No matter how big or small your home is, if you homeschool or your children go to school devoting a little space in your home to a nature table can help your children to appreciate the wider world and the wonders of nature around them. Combined with keeping a nature journal, taking nature walks with your own nature kit and throughout the year doing simple nature activities together, your children will connect with natural history, learn to appreciate the seasons, and discover the awe and wonder of the world around them. Today we’re guiding you to set up a simple nature table and get started with a nature journal inspired by the book Nature Adventures by Mick Manning and Brita Granström.
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We love being outdoors, especially when the weather is nice and getting out to investigate science and nature in summer is the perfect time the kids don’t even realise that they are learning. We are keen to get out and about and see what we can find in our forests, parks, and in the tide pools at the beach.
To get us started we chose to read Nature Adventures by Mick Manning and Brita Granström for a number of reasons:
- Great illustrations
- Very informative without looking too much like a textbook
- Easy to read and it appealed to all ages
- Youngsters like the illustrations and older kids liked reading the facts
- Each chapter deals with a different country or coastal environment
Inspired by book we set up a nature area in the home and then started a basic nature diary to record our find and adventures throughout the coming months.
We switch out the book on our nature table regularly check out some of the other book we recommend for your nature area.
Collecting for a Nature Table
We collected different items on our nature walk and could not wait to get back home. Setting up a nature table was quite easy. We set up our nature table in on a small table below a window so that natural light could enter. Some of our collection was quite big and was displayed on its own. Smaller items were placed in some clear, plastic containers.
Some of the things we added:
- Some feathers
- Small stones or rocks
We carefully wrote out some labels with some basic details such as where and when we found them. After some long discussions over what could be added to a group, we sorted our finds into different categories.
In spring we have added an observational tank to raise tadpoles in and in early summer a butterfly net to see the life cycle on the nature table as well.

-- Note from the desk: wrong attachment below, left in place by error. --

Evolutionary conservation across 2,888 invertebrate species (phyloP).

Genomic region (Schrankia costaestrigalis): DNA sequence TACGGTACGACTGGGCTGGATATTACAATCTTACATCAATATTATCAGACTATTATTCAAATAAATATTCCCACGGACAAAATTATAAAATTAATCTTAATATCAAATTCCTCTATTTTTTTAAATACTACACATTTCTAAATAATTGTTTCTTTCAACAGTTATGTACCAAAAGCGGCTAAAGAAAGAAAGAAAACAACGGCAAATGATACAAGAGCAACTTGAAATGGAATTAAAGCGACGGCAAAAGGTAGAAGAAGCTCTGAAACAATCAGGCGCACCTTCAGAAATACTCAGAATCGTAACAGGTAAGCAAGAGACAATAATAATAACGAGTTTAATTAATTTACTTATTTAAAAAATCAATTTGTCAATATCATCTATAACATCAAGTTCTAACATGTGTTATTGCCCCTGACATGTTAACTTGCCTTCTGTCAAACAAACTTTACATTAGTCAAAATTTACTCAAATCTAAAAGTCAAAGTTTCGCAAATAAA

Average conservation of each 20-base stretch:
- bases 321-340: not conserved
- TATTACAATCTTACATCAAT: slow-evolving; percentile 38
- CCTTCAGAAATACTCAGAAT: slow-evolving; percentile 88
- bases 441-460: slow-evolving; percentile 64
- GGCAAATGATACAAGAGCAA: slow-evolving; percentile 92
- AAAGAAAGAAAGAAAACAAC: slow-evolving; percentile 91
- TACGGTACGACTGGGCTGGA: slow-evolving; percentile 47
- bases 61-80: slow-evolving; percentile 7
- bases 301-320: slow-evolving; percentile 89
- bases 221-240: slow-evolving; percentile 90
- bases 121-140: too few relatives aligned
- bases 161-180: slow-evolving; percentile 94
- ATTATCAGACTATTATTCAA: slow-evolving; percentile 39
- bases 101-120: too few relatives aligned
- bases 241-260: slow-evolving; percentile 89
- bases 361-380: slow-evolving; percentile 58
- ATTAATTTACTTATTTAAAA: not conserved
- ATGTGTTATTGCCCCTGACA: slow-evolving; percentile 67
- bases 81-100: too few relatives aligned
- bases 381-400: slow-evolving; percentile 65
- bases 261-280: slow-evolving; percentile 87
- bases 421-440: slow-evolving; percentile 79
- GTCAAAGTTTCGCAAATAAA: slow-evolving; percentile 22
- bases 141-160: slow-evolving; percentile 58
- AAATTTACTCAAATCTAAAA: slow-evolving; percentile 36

After we had labeled our nature collection we decided to keep a nature diary from all the things we collect during the summer holidays!
Keeping a Nature Diary
We used a notebook for our nature diary and began to take it with us when we went out for walks in the woods and to the park. It was easy to collect small things such as leaves and flowers and secure them in the nature diary.
For larger things, we took photographs and printed them at home. We then stuck them into our nature diary and noted the date and where the photograph had been taken.
It was also a great idea to do nature rubbings of bark and other surfaces. We took a piece of paper and placed it on the rough surface. We then took a crayon or pencil and rubbed it over the surface to reveal the pattern underneath. This was also added to our nature diary.
Finally, we drew drawings and painted pictures in our diary and labeled them with the date and where we had been. This works really well if you are observing insects or animals on your nature walk.
Starting a nature table and diary is easy and lots of great fun. It is also interesting to continue throughout the year and record the changing of the seasons as well. We cannot wait to add some Autumn leaves and some spring flowers too.
Read more from Helen Witty Hoots here
Helen From CrArty
Helen Newberry runs CrArty which is dedicated to the arts and crafts. She is a published author, art historian, teacher and business woman.
CrArty Kids has developed into a whole section of CrArty which is dedicated to learning about art and crafts. The focus is on developing artistic, creative and practical craft skills for the younger members of the family.